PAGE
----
Change

I turn to my friend Leigh as we stand shivering on the platform. “Do you think if  Heraclitus rode Metra, he would have written, ‘You cannot step twice into the same river’?”

“Who’s Heraclitus?” she asked.

“He was an ancient Greek philosopher.”

“And why are you thinking about him this early in the morning?”

I stared at her for a moment, wondering why she would ask such a silly question. “Why wouldn’t I? I mean, think about it, he would never have written ‘You cannot step twice onto the same train.’ The 7:08 is always the same. It always stops in the same place, and we board the train with the same group of people, and we always sit in the same seats.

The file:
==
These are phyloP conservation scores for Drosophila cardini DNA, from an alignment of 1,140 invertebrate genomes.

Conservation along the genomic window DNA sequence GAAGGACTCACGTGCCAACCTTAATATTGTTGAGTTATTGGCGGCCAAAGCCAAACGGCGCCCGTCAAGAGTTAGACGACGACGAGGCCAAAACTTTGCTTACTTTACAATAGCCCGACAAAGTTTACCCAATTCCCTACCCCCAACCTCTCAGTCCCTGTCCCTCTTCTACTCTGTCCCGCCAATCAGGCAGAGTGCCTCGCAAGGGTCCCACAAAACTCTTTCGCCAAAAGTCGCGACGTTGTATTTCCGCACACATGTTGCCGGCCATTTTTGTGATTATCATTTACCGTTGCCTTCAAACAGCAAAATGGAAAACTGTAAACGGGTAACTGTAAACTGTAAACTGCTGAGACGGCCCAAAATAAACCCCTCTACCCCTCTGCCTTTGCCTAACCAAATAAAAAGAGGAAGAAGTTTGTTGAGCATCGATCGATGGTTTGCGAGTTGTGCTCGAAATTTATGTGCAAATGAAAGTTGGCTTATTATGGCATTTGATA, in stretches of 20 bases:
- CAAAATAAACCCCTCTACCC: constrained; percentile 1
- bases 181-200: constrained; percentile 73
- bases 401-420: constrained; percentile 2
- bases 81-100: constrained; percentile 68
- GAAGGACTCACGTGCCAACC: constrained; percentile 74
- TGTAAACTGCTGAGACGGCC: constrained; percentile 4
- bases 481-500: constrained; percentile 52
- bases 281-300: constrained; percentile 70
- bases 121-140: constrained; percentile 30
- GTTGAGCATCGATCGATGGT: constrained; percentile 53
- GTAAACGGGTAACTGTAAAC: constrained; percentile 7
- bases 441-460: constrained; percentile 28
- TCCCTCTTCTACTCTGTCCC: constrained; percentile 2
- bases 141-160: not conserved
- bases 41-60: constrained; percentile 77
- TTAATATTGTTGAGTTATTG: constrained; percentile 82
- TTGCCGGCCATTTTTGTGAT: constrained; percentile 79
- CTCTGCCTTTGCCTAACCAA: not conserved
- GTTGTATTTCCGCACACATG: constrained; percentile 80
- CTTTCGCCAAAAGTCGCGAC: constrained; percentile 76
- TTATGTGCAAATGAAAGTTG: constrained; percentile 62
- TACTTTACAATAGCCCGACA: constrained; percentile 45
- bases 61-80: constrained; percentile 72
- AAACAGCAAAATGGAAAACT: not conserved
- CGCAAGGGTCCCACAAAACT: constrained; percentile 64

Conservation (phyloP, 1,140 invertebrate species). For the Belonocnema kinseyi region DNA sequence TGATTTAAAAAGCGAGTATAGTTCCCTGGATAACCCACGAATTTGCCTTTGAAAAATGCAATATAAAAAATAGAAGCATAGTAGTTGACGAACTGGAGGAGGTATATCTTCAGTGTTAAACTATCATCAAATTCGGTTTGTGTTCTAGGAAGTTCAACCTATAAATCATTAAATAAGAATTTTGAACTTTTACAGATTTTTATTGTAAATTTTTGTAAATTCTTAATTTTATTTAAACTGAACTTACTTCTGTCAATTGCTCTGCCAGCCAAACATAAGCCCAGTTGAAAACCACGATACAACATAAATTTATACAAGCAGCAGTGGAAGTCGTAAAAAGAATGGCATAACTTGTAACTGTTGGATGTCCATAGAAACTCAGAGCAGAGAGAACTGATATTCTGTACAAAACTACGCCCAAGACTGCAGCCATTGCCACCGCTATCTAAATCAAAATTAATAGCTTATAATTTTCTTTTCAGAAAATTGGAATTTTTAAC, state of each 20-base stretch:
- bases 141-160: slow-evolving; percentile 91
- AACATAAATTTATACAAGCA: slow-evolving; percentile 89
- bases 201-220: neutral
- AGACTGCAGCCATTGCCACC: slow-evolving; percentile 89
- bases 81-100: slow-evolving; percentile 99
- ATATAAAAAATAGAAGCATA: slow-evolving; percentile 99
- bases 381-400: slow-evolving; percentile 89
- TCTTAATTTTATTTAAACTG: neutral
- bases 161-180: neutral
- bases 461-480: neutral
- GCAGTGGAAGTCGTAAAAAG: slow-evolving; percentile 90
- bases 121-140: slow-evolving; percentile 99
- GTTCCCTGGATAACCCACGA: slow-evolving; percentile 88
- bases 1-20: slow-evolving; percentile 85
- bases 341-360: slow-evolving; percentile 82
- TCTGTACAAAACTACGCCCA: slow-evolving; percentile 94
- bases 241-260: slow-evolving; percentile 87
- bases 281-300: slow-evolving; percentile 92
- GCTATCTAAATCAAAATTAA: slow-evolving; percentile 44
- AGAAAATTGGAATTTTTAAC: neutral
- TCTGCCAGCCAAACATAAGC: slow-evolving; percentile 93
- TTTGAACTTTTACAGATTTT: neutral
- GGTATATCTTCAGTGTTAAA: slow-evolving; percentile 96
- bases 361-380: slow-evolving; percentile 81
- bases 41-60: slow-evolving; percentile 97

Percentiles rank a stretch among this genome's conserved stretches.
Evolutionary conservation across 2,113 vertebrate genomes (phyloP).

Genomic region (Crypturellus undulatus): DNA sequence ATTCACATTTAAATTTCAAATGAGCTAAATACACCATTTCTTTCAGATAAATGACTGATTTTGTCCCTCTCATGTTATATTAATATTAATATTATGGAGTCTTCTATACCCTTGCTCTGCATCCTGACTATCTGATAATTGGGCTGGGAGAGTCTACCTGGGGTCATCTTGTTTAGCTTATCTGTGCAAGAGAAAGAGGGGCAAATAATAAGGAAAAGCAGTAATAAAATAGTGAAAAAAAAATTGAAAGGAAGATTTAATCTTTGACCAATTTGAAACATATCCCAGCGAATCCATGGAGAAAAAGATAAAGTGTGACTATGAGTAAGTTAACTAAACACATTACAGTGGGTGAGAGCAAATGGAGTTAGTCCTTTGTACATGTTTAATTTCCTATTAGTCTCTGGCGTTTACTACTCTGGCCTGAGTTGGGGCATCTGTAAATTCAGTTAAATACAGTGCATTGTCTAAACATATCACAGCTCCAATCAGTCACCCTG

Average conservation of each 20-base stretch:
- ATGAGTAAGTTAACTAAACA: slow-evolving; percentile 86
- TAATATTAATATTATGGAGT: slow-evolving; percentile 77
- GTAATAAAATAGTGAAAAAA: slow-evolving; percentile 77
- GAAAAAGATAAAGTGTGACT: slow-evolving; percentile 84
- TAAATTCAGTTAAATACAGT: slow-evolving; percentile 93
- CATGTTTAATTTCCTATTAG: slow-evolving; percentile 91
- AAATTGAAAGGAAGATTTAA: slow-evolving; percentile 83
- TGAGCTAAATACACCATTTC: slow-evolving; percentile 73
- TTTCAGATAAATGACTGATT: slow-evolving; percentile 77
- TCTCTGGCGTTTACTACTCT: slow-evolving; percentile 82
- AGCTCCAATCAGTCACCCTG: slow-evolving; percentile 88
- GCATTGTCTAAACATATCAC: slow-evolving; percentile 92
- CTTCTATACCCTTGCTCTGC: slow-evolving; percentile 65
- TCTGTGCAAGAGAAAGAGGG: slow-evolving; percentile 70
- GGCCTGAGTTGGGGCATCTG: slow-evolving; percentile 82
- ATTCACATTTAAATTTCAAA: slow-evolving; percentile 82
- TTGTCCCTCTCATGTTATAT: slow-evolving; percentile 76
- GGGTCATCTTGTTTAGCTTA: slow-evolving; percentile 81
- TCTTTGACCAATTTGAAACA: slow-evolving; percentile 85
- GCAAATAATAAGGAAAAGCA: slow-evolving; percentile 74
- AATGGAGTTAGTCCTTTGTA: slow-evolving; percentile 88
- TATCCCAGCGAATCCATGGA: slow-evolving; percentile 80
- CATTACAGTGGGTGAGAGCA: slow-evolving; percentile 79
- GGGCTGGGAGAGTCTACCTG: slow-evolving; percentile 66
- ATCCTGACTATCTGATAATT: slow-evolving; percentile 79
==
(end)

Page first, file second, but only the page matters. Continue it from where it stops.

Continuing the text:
“And the landscape, too, seem frozen. We pass by cloned subdivisions, we speed under highway overpasses tagged with the same graffiti, and we rumble over abandoned railroad spurs that end at nondescript warehouses. The monotony of the train is unchanging.”

The train stops in its usual place, the doors open, and we climb aboard. Passing through the vestibule doors into the coach, we sit in the same seat. Then I notice that something is amiss: Metra has swapped out our typical car with a newer one.

Leigh sees my confused look. “They must be fixing the heater in the old car.” She starts chuckling to herself. “I guess you can step and not step onto the same train!”

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